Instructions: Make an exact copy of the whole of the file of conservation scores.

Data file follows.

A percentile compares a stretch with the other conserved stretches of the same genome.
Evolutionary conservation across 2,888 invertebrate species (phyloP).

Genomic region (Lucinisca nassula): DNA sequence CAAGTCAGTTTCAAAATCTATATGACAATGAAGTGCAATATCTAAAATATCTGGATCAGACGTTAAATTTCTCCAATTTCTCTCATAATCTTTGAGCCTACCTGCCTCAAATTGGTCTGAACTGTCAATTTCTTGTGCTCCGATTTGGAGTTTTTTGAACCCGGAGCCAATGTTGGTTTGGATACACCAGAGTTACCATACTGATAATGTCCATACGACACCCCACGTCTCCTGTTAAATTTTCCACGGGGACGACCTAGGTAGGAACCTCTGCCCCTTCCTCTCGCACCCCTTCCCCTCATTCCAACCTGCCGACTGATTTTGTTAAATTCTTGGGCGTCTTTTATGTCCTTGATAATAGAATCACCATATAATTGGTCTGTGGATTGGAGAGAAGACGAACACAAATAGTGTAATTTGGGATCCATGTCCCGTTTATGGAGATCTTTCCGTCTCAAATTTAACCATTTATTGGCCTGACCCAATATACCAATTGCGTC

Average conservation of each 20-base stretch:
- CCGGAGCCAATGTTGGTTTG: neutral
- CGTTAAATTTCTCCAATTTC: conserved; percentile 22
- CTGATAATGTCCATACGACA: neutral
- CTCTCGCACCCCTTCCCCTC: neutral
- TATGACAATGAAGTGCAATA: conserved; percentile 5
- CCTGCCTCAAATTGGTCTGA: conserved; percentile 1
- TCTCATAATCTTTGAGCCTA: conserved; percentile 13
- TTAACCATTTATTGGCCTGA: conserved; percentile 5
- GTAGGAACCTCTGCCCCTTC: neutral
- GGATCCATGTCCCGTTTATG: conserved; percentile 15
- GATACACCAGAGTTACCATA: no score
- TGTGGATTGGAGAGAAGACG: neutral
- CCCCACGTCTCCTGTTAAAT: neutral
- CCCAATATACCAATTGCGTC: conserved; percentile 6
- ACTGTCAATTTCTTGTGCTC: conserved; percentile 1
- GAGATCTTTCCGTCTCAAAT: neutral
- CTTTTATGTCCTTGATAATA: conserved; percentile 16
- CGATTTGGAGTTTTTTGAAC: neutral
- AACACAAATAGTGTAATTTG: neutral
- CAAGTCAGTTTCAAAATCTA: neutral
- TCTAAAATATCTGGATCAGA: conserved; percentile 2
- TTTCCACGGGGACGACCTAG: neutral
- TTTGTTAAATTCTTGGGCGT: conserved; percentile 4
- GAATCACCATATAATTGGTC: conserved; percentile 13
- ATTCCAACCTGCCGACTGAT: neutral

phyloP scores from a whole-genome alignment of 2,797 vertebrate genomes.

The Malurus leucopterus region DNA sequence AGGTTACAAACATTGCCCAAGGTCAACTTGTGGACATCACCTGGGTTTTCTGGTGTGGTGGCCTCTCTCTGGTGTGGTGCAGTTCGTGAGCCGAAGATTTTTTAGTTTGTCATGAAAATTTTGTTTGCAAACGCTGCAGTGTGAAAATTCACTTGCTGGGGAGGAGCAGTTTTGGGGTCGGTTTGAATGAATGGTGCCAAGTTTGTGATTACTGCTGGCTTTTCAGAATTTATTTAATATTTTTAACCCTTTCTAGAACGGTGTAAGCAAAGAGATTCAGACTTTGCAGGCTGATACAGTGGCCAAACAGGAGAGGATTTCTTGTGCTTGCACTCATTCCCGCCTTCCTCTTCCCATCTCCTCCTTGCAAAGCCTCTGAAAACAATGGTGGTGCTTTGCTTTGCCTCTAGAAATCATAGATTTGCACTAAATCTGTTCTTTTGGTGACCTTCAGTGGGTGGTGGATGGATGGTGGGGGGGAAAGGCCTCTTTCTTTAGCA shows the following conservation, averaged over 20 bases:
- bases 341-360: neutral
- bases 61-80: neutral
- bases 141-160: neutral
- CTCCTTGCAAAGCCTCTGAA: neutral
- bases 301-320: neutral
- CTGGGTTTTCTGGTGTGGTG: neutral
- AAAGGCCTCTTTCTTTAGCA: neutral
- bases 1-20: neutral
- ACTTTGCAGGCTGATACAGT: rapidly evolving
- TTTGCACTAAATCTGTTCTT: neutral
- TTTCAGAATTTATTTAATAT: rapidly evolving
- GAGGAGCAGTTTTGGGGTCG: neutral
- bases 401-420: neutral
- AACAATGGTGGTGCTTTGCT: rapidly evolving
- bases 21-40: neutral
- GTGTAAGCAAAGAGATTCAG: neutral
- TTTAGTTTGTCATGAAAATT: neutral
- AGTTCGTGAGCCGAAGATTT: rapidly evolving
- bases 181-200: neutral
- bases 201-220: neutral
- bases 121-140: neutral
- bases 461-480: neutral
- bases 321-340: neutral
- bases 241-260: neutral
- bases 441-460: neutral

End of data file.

A percentile compares a stretch with the other conserved stretches of the same genome.
Evolutionary conservation across 2,888 invertebrate species (phyloP).

Genomic region (Lucinisca nassula): DNA sequence CAAGTCAGTTTCAAAATCTATATGACAATGAAGTGCAATATCTAAAATATCTGGATCAGACGTTAAATTTCTCCAATTTCTCTCATAATCTTTGAGCCTACCTGCCTCAAATTGGTCTGAACTGTCAATTTCTTGTGCTCCGATTTGGAGTTTTTTGAACCCGGAGCCAATGTTGGTTTGGATACACCAGAGTTACCATACTGATAATGTCCATACGACACCCCACGTCTCCTGTTAAATTTTCCACGGGGACGACCTAGGTAGGAACCTCTGCCCCTTCCTCTCGCACCCCTTCCCCTCATTCCAACCTGCCGACTGATTTTGTTAAATTCTTGGGCGTCTTTTATGTCCTTGATAATAGAATCACCATATAATTGGTCTGTGGATTGGAGAGAAGACGAACACAAATAGTGTAATTTGGGATCCATGTCCCGTTTATGGAGATCTTTCCGTCTCAAATTTAACCATTTATTGGCCTGACCCAATATACCAATTGCGTC

Average conservation of each 20-base stretch:
- CCGGAGCCAATGTTGGTTTG: neutral
- CGTTAAATTTCTCCAATTTC: conserved; percentile 22
- CTGATAATGTCCATACGACA: neutral
- CTCTCGCACCCCTTCCCCTC: neutral
- TATGACAATGAAGTGCAATA: conserved; percentile 5
- CCTGCCTCAAATTGGTCTGA: conserved; percentile 1
- TCTCATAATCTTTGAGCCTA: conserved; percentile 13
- TTAACCATTTATTGGCCTGA: conserved; percentile 5
- GTAGGAACCTCTGCCCCTTC: neutral
- GGATCCATGTCCCGTTTATG: conserved; percentile 15
- GATACACCAGAGTTACCATA: no score
- TGTGGATTGGAGAGAAGACG: neutral
- CCCCACGTCTCCTGTTAAAT: neutral
- CCCAATATACCAATTGCGTC: conserved; percentile 6
- ACTGTCAATTTCTTGTGCTC: conserved; percentile 1
- GAGATCTTTCCGTCTCAAAT: neutral
- CTTTTATGTCCTTGATAATA: conserved; percentile 16
- CGATTTGGAGTTTTTTGAAC: neutral
- AACACAAATAGTGTAATTTG: neutral
- CAAGTCAGTTTCAAAATCTA: neutral
- TCTAAAATATCTGGATCAGA: conserved; percentile 2
- TTTCCACGGGGACGACCTAG: neutral
- TTTGTTAAATTCTTGGGCGT: conserved; percentile 4
- GAATCACCATATAATTGGTC: conserved; percentile 13
- ATTCCAACCTGCCGACTGAT: neutral

phyloP scores from a whole-genome alignment of 2,797 vertebrate genomes.

The Malurus leucopterus region DNA sequence AGGTTACAAACATTGCCCAAGGTCAACTTGTGGACATCACCTGGGTTTTCTGGTGTGGTGGCCTCTCTCTGGTGTGGTGCAGTTCGTGAGCCGAAGATTTTTTAGTTTGTCATGAAAATTTTGTTTGCAAACGCTGCAGTGTGAAAATTCACTTGCTGGGGAGGAGCAGTTTTGGGGTCGGTTTGAATGAATGGTGCCAAGTTTGTGATTACTGCTGGCTTTTCAGAATTTATTTAATATTTTTAACCCTTTCTAGAACGGTGTAAGCAAAGAGATTCAGACTTTGCAGGCTGATACAGTGGCCAAACAGGAGAGGATTTCTTGTGCTTGCACTCATTCCCGCCTTCCTCTTCCCATCTCCTCCTTGCAAAGCCTCTGAAAACAATGGTGGTGCTTTGCTTTGCCTCTAGAAATCATAGATTTGCACTAAATCTGTTCTTTTGGTGACCTTCAGTGGGTGGTGGATGGATGGTGGGGGGGAAAGGCCTCTTTCTTTAGCA shows the following conservation, averaged over 20 bases:
- bases 341-360: neutral
- bases 61-80: neutral
- bases 141-160: neutral
- CTCCTTGCAAAGCCTCTGAA: neutral
- bases 301-320: neutral
- CTGGGTTTTCTGGTGTGGTG: neutral
- AAAGGCCTCTTTCTTTAGCA: neutral
- bases 1-20: neutral
- ACTTTGCAGGCTGATACAGT: rapidly evolving
- TTTGCACTAAATCTGTTCTT: neutral
- TTTCAGAATTTATTTAATAT: rapidly evolving
- GAGGAGCAGTTTTGGGGTCG: neutral
- bases 401-420: neutral
- AACAATGGTGGTGCTTTGCT: rapidly evolving
- bases 21-40: neutral
- GTGTAAGCAAAGAGATTCAG: neutral
- TTTAGTTTGTCATGAAAATT: neutral
- AGTTCGTGAGCCGAAGATTT: rapidly evolving
- bases 181-200: neutral
- bases 201-220: neutral
- bases 121-140: neutral
- bases 461-480: neutral
- bases 321-340: neutral
- bases 241-260: neutral
- bases 441-460: neutral